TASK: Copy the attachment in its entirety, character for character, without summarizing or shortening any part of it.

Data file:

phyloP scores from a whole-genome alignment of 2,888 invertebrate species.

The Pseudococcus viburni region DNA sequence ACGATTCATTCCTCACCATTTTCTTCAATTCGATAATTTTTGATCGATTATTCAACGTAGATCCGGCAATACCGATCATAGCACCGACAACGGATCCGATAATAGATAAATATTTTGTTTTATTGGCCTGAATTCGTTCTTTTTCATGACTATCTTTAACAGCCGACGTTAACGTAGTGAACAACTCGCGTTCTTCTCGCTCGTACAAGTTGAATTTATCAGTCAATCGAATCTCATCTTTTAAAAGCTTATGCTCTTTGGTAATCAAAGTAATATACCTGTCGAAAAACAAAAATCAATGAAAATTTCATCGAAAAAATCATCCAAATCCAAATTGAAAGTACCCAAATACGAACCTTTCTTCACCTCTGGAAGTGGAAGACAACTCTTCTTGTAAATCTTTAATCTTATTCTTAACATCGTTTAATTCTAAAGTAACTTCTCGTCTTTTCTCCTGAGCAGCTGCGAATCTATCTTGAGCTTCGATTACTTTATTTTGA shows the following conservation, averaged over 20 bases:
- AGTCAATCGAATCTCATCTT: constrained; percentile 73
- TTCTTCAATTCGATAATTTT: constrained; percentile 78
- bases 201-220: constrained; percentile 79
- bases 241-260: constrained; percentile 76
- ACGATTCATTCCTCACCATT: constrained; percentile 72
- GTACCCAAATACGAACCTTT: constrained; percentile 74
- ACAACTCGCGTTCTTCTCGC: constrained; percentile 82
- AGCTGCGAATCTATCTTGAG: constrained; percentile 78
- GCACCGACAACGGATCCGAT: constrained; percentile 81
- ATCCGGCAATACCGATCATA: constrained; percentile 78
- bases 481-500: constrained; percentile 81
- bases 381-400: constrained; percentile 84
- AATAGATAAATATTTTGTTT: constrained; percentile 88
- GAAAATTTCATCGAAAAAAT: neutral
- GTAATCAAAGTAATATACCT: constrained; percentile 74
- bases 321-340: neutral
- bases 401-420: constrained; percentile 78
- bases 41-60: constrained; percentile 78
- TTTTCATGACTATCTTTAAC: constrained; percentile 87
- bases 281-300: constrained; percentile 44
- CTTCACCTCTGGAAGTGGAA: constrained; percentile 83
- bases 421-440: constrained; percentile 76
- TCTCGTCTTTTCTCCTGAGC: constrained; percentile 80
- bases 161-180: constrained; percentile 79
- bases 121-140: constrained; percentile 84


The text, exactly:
phyloP scores from a whole-genome alignment of 2,888 invertebrate species.

The Pseudococcus viburni region DNA sequence ACGATTCATTCCTCACCATTTTCTTCAATTCGATAATTTTTGATCGATTATTCAACGTAGATCCGGCAATACCGATCATAGCACCGACAACGGATCCGATAATAGATAAATATTTTGTTTTATTGGCCTGAATTCGTTCTTTTTCATGACTATCTTTAACAGCCGACGTTAACGTAGTGAACAACTCGCGTTCTTCTCGCTCGTACAAGTTGAATTTATCAGTCAATCGAATCTCATCTTTTAAAAGCTTATGCTCTTTGGTAATCAAAGTAATATACCTGTCGAAAAACAAAAATCAATGAAAATTTCATCGAAAAAATCATCCAAATCCAAATTGAAAGTACCCAAATACGAACCTTTCTTCACCTCTGGAAGTGGAAGACAACTCTTCTTGTAAATCTTTAATCTTATTCTTAACATCGTTTAATTCTAAAGTAACTTCTCGTCTTTTCTCCTGAGCAGCTGCGAATCTATCTTGAGCTTCGATTACTTTATTTTGA shows the following conservation, averaged over 20 bases:
- AGTCAATCGAATCTCATCTT: constrained; percentile 73
- TTCTTCAATTCGATAATTTT: constrained; percentile 78
- bases 201-220: constrained; percentile 79
- bases 241-260: constrained; percentile 76
- ACGATTCATTCCTCACCATT: constrained; percentile 72
- GTACCCAAATACGAACCTTT: constrained; percentile 74
- ACAACTCGCGTTCTTCTCGC: constrained; percentile 82
- AGCTGCGAATCTATCTTGAG: constrained; percentile 78
- GCACCGACAACGGATCCGAT: constrained; percentile 81
- ATCCGGCAATACCGATCATA: constrained; percentile 78
- bases 481-500: constrained; percentile 81
- bases 381-400: constrained; percentile 84
- AATAGATAAATATTTTGTTT: constrained; percentile 88
- GAAAATTTCATCGAAAAAAT: neutral
- GTAATCAAAGTAATATACCT: constrained; percentile 74
- bases 321-340: neutral
- bases 401-420: constrained; percentile 78
- bases 41-60: constrained; percentile 78
- TTTTCATGACTATCTTTAAC: constrained; percentile 87
- bases 281-300: constrained; percentile 44
- CTTCACCTCTGGAAGTGGAA: constrained; percentile 83
- bases 421-440: constrained; percentile 76
- TCTCGTCTTTTCTCCTGAGC: constrained; percentile 80
- bases 161-180: constrained; percentile 79
- bases 121-140: constrained; percentile 84